Martin LeFevre: Bastards by Any Other Name
Bastards by Any Other Name
My father says I should not call Bush and his fellow travellers bastards. Not because they aren't bastards, but because it might make them mad. Though a life-long Republican, my father is as outraged as I am by the duplicity, hypocrisy, and bald-faced lying of this bunch.
He just thinks I shouldn't call them bastards. His philosophy has always been: "Don't pick a fight with skunk." But when it's impossible to avoid the stink, what choice is there? The more silent and passive one is, the more the stink sticks to you.
General Boykin, the smarmy soldier who spoke in a church before an adoring group of Christian fundamentalists, merely said the things Bush and many of his crew really think but are cunning enough usually not to express in public. The General crassly articulated views of the Bush inner circle, which of course is the same basic belief system of Islamic fundamentalists.
Both are in a "war against Satan." Both think God has chosen their leader to carry out His Will. Both demonize their enemies, and demand fealty to the cause. Both make a mockery of the religious and/or national principles they claim guide and animate them. (Animate, as in animus.)
So what else is one to call these people but bastards? Scoundrel is too weak a word for them.
Our self-appointed rulers of the world are case studies in how politicians can be conduits for the very thing they denounce‹darkness and evil. So, unfortunately, we need to study the phenomenon.
First, a few metaphysical premises. Darkness and evil exist. But they are not supernatural, nor is there a cosmic battle between good and evil. Rather, evil is collective by-product of human consciousness.
In some way, which I believe science will one day explain, material agencies in human consciousness possess intentionality. The goal of darkness is not physical destruction, but spiritual destruction. Darkness acts through dead, uncaring hearts and minds, conduits like Bush, bin Laden, Hussein, Hitler, and Stalin. (Bush isn't Hitler, but the trend is in that direction.) All of us have darkness within us, but there is a big difference between the content of personal darkness (inherited through the family and accumulated through a negligent life), and collective darkness. When a person or a people become inwardly dead, they also become extremely permeable to collective darkness. That is what happened to the German people after the First World War, and that's what happened to the American people after the first Gulf War.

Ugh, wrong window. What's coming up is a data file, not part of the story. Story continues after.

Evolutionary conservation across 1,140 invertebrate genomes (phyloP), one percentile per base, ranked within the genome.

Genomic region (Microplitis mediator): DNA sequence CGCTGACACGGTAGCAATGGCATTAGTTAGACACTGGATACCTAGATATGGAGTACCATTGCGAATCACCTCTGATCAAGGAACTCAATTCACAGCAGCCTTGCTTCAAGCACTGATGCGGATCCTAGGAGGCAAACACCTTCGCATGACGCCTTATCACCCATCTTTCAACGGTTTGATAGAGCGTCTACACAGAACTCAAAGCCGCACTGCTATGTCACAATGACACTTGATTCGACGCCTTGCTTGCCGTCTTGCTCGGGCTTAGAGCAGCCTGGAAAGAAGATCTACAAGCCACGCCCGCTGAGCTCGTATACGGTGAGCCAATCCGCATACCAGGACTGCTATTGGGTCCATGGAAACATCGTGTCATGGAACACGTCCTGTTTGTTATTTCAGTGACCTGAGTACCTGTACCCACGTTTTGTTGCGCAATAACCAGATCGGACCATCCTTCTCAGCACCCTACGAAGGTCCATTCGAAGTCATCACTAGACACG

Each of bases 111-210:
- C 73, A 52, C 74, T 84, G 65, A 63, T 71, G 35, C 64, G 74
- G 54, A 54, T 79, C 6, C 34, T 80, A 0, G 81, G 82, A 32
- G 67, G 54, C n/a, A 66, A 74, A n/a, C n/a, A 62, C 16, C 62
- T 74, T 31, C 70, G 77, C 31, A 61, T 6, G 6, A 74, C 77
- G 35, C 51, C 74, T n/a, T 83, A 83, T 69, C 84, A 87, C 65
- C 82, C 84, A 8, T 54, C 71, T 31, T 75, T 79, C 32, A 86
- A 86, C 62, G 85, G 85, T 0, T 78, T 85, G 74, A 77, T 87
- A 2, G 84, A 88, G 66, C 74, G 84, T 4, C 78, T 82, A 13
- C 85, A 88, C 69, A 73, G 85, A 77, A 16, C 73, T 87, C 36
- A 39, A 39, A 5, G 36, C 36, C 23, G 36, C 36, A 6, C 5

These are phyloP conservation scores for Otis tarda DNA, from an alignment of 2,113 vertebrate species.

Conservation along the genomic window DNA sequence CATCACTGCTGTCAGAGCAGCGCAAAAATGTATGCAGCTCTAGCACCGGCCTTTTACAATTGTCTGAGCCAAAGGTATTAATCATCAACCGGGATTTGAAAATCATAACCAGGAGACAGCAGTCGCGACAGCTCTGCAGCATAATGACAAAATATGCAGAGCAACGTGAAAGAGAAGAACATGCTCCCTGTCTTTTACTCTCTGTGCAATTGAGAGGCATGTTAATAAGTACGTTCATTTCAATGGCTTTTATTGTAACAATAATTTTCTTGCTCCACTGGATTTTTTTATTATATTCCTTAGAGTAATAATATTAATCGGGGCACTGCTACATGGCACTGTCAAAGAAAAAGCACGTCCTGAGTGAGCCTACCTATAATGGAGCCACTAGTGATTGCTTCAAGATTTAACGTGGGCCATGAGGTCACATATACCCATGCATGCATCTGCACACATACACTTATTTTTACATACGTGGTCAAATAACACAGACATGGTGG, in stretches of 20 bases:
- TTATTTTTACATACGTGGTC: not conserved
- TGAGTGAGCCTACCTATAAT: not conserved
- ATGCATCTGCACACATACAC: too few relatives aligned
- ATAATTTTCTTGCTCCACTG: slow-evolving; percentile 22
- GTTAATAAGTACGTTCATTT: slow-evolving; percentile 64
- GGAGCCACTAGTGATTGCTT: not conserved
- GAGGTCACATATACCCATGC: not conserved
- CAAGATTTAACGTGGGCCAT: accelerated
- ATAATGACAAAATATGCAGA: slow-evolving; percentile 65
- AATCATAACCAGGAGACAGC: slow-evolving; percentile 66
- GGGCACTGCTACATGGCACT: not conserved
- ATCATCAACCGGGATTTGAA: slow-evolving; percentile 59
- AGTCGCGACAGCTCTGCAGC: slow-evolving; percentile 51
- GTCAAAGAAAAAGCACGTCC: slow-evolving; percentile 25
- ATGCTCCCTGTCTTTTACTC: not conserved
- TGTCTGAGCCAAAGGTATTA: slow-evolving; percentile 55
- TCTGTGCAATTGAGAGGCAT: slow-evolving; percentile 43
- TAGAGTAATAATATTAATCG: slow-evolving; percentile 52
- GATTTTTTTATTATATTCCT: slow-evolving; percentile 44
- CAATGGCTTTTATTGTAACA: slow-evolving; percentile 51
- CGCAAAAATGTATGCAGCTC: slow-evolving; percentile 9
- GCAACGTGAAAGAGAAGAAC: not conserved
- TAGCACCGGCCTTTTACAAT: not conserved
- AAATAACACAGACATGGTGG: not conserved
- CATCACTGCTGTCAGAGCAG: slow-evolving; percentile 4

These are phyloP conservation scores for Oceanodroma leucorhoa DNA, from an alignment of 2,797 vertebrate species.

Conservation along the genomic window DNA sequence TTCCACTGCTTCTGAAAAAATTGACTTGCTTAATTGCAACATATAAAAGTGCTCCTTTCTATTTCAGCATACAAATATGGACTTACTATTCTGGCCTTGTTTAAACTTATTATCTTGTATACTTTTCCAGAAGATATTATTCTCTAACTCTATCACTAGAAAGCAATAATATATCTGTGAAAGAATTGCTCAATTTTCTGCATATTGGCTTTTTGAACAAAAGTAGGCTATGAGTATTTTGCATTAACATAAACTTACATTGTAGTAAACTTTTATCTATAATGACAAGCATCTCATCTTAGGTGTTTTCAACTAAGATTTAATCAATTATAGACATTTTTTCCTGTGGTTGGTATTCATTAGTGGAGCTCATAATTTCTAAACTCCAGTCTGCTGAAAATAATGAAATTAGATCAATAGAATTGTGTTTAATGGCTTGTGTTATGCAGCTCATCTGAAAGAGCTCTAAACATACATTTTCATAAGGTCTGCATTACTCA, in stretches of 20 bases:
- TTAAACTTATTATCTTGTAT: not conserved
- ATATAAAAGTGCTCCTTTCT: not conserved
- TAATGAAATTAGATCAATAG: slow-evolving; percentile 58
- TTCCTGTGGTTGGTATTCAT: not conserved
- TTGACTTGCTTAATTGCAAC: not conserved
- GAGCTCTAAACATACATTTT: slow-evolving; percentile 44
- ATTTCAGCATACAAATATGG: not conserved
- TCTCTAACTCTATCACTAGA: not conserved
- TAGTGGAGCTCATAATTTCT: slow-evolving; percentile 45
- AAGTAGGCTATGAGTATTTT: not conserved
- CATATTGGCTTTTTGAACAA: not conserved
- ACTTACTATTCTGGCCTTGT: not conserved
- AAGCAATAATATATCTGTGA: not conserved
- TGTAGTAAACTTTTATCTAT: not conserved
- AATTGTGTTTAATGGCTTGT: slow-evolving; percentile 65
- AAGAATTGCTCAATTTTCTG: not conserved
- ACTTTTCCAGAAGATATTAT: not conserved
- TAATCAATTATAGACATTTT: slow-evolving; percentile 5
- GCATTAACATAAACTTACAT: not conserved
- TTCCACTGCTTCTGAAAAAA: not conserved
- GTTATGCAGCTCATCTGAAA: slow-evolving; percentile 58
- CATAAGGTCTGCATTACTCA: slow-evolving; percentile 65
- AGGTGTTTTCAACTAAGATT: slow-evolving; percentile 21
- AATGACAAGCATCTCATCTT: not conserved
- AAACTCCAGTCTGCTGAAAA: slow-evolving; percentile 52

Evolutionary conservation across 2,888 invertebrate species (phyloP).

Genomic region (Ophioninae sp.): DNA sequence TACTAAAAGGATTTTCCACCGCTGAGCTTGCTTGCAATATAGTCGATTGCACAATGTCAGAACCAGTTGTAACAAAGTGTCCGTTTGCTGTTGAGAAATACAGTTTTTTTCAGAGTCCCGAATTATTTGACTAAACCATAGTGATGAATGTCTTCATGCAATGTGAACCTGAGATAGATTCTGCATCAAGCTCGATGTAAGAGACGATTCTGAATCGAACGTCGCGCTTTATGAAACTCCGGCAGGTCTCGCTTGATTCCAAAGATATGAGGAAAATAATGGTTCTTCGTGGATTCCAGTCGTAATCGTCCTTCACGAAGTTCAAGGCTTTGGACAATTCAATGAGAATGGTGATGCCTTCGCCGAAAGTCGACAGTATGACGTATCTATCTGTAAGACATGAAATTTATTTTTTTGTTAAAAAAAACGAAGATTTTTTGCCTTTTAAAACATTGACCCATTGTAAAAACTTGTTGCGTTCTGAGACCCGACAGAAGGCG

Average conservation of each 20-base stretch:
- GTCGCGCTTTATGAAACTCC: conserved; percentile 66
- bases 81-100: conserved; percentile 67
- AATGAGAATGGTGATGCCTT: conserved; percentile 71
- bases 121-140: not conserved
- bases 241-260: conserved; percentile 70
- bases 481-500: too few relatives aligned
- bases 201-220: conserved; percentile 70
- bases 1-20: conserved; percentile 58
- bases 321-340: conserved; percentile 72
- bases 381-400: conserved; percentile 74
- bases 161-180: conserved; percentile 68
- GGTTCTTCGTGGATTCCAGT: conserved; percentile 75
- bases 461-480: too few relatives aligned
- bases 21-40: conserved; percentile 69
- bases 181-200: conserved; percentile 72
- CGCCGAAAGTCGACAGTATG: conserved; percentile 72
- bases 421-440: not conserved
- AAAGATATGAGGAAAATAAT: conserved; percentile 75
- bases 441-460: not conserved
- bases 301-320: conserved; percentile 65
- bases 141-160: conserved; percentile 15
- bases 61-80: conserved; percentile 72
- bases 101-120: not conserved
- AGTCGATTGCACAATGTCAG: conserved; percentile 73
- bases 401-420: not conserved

Character, to my mind, is basically the thickness of the membrane between the individual cell and collective darkness. There is no actual separation, but when a people lose their soul, then it becomes extremely difficult, and increasingly rare, for an individual to remain spiritually intact. In short, for a person to still care.
When George Jr. was governor of Texas, a black man was chained to a truck and dragged to his death in that state. The Texas legislature quickly enacted a hate crime law, which Bush refused to sign. A close relative of the victim met with Bush in his office, and tearfully pled with him to sign the bill. According to an eyewitness, Bush not only refused, but was aloof and cold, not even offering the bereaved woman a tissue. When the heart turns to stone, darkness runs unimpeded through a man or woman.
Have you noticed how boring Bush's morality play is getting? They're like the most popular genre of American movies, exploiting the fear of darkness and repeating variations of the bogeyman theme over and over to uncomprehending children. In the end, the bastards are just boring as hell.
- Martin LeFevre is a contemplative, and non-academic religious and political philosopher. He has been publishing in North America, Latin America, Africa, and Europe (and now New Zealand) for 20 years. Email: firstname.lastname@example.org. The author welcomes comments.